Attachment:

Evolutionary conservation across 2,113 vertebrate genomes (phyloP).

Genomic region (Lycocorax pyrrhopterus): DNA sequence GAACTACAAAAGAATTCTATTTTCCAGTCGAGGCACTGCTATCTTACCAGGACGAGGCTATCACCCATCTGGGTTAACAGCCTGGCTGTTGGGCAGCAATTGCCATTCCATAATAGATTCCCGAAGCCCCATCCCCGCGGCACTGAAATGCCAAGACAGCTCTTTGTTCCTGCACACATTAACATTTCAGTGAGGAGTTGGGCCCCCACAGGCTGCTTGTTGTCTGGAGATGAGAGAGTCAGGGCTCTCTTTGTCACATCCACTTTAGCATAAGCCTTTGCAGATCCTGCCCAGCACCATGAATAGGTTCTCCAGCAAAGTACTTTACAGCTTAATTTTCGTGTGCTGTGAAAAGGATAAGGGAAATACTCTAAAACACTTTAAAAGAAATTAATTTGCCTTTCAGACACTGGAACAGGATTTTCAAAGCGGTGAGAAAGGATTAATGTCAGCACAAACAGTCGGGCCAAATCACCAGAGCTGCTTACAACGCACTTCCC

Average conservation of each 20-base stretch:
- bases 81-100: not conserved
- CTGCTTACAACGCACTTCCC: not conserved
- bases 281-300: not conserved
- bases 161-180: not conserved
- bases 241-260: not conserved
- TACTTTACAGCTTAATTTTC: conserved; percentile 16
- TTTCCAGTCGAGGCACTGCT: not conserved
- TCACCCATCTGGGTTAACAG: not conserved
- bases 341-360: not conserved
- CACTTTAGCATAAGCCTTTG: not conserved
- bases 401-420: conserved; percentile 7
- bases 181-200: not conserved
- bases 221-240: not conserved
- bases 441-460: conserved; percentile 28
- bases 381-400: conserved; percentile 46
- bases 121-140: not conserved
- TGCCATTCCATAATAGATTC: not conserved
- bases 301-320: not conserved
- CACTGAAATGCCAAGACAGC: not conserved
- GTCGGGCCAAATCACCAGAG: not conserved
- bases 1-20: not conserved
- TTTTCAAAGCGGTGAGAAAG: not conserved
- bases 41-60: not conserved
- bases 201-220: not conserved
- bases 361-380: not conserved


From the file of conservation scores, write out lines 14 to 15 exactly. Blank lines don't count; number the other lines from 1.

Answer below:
- bases 401-420: conserved; percentile 7
- bases 181-200: not conserved